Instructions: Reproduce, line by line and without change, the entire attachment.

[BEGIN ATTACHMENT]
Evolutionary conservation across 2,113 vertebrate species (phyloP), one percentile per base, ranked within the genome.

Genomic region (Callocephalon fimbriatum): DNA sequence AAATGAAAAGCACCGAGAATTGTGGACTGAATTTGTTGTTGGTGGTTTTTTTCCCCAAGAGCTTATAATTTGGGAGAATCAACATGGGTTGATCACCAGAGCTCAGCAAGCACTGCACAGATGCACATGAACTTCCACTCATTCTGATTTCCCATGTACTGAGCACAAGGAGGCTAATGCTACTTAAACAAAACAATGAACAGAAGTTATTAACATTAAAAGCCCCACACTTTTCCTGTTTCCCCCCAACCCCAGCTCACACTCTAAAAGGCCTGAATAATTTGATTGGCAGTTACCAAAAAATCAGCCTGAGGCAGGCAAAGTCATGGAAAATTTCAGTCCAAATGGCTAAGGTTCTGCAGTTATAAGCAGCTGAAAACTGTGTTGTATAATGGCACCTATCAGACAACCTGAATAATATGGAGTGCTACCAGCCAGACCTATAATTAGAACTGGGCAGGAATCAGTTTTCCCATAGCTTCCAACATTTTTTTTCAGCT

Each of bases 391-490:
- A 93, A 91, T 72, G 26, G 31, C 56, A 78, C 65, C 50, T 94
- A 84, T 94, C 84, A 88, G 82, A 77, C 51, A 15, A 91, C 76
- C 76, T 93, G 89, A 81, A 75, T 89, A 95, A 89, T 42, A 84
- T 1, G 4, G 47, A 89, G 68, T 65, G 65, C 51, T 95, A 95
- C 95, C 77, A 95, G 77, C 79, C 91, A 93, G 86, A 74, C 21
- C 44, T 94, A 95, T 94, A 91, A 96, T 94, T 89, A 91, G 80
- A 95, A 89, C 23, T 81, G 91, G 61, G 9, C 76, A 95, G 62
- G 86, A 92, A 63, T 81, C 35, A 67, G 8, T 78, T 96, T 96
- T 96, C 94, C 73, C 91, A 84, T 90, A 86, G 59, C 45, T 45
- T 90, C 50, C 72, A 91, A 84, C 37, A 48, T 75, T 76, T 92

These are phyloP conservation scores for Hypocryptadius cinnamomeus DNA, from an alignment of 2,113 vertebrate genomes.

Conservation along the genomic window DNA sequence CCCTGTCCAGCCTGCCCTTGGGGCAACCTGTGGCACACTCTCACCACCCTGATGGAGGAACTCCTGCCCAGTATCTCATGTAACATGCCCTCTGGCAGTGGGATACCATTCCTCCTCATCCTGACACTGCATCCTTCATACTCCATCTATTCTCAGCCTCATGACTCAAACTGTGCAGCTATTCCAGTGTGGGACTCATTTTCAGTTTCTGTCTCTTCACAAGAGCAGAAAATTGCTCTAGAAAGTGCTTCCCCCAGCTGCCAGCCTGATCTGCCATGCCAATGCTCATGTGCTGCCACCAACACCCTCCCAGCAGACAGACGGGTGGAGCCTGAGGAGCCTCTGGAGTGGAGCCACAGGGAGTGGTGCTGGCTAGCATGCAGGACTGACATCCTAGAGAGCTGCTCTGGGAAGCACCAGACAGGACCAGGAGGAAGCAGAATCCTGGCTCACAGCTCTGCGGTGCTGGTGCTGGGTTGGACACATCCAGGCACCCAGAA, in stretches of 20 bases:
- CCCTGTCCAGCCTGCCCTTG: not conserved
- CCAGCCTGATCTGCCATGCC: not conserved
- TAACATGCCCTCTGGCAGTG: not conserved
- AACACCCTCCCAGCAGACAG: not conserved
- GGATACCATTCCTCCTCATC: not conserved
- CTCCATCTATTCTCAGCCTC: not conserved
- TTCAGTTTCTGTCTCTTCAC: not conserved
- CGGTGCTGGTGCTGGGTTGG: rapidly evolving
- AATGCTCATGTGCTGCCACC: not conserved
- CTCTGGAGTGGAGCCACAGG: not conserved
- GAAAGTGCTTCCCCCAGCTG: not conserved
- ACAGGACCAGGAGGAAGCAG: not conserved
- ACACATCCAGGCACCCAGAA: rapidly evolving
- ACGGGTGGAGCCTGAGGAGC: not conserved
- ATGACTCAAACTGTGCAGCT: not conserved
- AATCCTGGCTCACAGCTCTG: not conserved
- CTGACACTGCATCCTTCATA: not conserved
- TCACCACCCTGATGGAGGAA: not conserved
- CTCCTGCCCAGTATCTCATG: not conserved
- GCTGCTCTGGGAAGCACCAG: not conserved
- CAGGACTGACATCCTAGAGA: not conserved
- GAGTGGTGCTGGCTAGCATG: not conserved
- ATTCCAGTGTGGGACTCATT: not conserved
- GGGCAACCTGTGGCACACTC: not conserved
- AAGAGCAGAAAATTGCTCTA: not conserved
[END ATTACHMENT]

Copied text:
Evolutionary conservation across 2,113 vertebrate species (phyloP), one percentile per base, ranked within the genome.

Genomic region (Callocephalon fimbriatum): DNA sequence AAATGAAAAGCACCGAGAATTGTGGACTGAATTTGTTGTTGGTGGTTTTTTTCCCCAAGAGCTTATAATTTGGGAGAATCAACATGGGTTGATCACCAGAGCTCAGCAAGCACTGCACAGATGCACATGAACTTCCACTCATTCTGATTTCCCATGTACTGAGCACAAGGAGGCTAATGCTACTTAAACAAAACAATGAACAGAAGTTATTAACATTAAAAGCCCCACACTTTTCCTGTTTCCCCCCAACCCCAGCTCACACTCTAAAAGGCCTGAATAATTTGATTGGCAGTTACCAAAAAATCAGCCTGAGGCAGGCAAAGTCATGGAAAATTTCAGTCCAAATGGCTAAGGTTCTGCAGTTATAAGCAGCTGAAAACTGTGTTGTATAATGGCACCTATCAGACAACCTGAATAATATGGAGTGCTACCAGCCAGACCTATAATTAGAACTGGGCAGGAATCAGTTTTCCCATAGCTTCCAACATTTTTTTTCAGCT

Each of bases 391-490:
- A 93, A 91, T 72, G 26, G 31, C 56, A 78, C 65, C 50, T 94
- A 84, T 94, C 84, A 88, G 82, A 77, C 51, A 15, A 91, C 76
- C 76, T 93, G 89, A 81, A 75, T 89, A 95, A 89, T 42, A 84
- T 1, G 4, G 47, A 89, G 68, T 65, G 65, C 51, T 95, A 95
- C 95, C 77, A 95, G 77, C 79, C 91, A 93, G 86, A 74, C 21
- C 44, T 94, A 95, T 94, A 91, A 96, T 94, T 89, A 91, G 80
- A 95, A 89, C 23, T 81, G 91, G 61, G 9, C 76, A 95, G 62
- G 86, A 92, A 63, T 81, C 35, A 67, G 8, T 78, T 96, T 96
- T 96, C 94, C 73, C 91, A 84, T 90, A 86, G 59, C 45, T 45
- T 90, C 50, C 72, A 91, A 84, C 37, A 48, T 75, T 76, T 92

These are phyloP conservation scores for Hypocryptadius cinnamomeus DNA, from an alignment of 2,113 vertebrate genomes.

Conservation along the genomic window DNA sequence CCCTGTCCAGCCTGCCCTTGGGGCAACCTGTGGCACACTCTCACCACCCTGATGGAGGAACTCCTGCCCAGTATCTCATGTAACATGCCCTCTGGCAGTGGGATACCATTCCTCCTCATCCTGACACTGCATCCTTCATACTCCATCTATTCTCAGCCTCATGACTCAAACTGTGCAGCTATTCCAGTGTGGGACTCATTTTCAGTTTCTGTCTCTTCACAAGAGCAGAAAATTGCTCTAGAAAGTGCTTCCCCCAGCTGCCAGCCTGATCTGCCATGCCAATGCTCATGTGCTGCCACCAACACCCTCCCAGCAGACAGACGGGTGGAGCCTGAGGAGCCTCTGGAGTGGAGCCACAGGGAGTGGTGCTGGCTAGCATGCAGGACTGACATCCTAGAGAGCTGCTCTGGGAAGCACCAGACAGGACCAGGAGGAAGCAGAATCCTGGCTCACAGCTCTGCGGTGCTGGTGCTGGGTTGGACACATCCAGGCACCCAGAA, in stretches of 20 bases:
- CCCTGTCCAGCCTGCCCTTG: not conserved
- CCAGCCTGATCTGCCATGCC: not conserved
- TAACATGCCCTCTGGCAGTG: not conserved
- AACACCCTCCCAGCAGACAG: not conserved
- GGATACCATTCCTCCTCATC: not conserved
- CTCCATCTATTCTCAGCCTC: not conserved
- TTCAGTTTCTGTCTCTTCAC: not conserved
- CGGTGCTGGTGCTGGGTTGG: rapidly evolving
- AATGCTCATGTGCTGCCACC: not conserved
- CTCTGGAGTGGAGCCACAGG: not conserved
- GAAAGTGCTTCCCCCAGCTG: not conserved
- ACAGGACCAGGAGGAAGCAG: not conserved
- ACACATCCAGGCACCCAGAA: rapidly evolving
- ACGGGTGGAGCCTGAGGAGC: not conserved
- ATGACTCAAACTGTGCAGCT: not conserved
- AATCCTGGCTCACAGCTCTG: not conserved
- CTGACACTGCATCCTTCATA: not conserved
- TCACCACCCTGATGGAGGAA: not conserved
- CTCCTGCCCAGTATCTCATG: not conserved
- GCTGCTCTGGGAAGCACCAG: not conserved
- CAGGACTGACATCCTAGAGA: not conserved
- GAGTGGTGCTGGCTAGCATG: not conserved
- ATTCCAGTGTGGGACTCATT: not conserved
- GGGCAACCTGTGGCACACTC: not conserved
- AAGAGCAGAAAATTGCTCTA: not conserved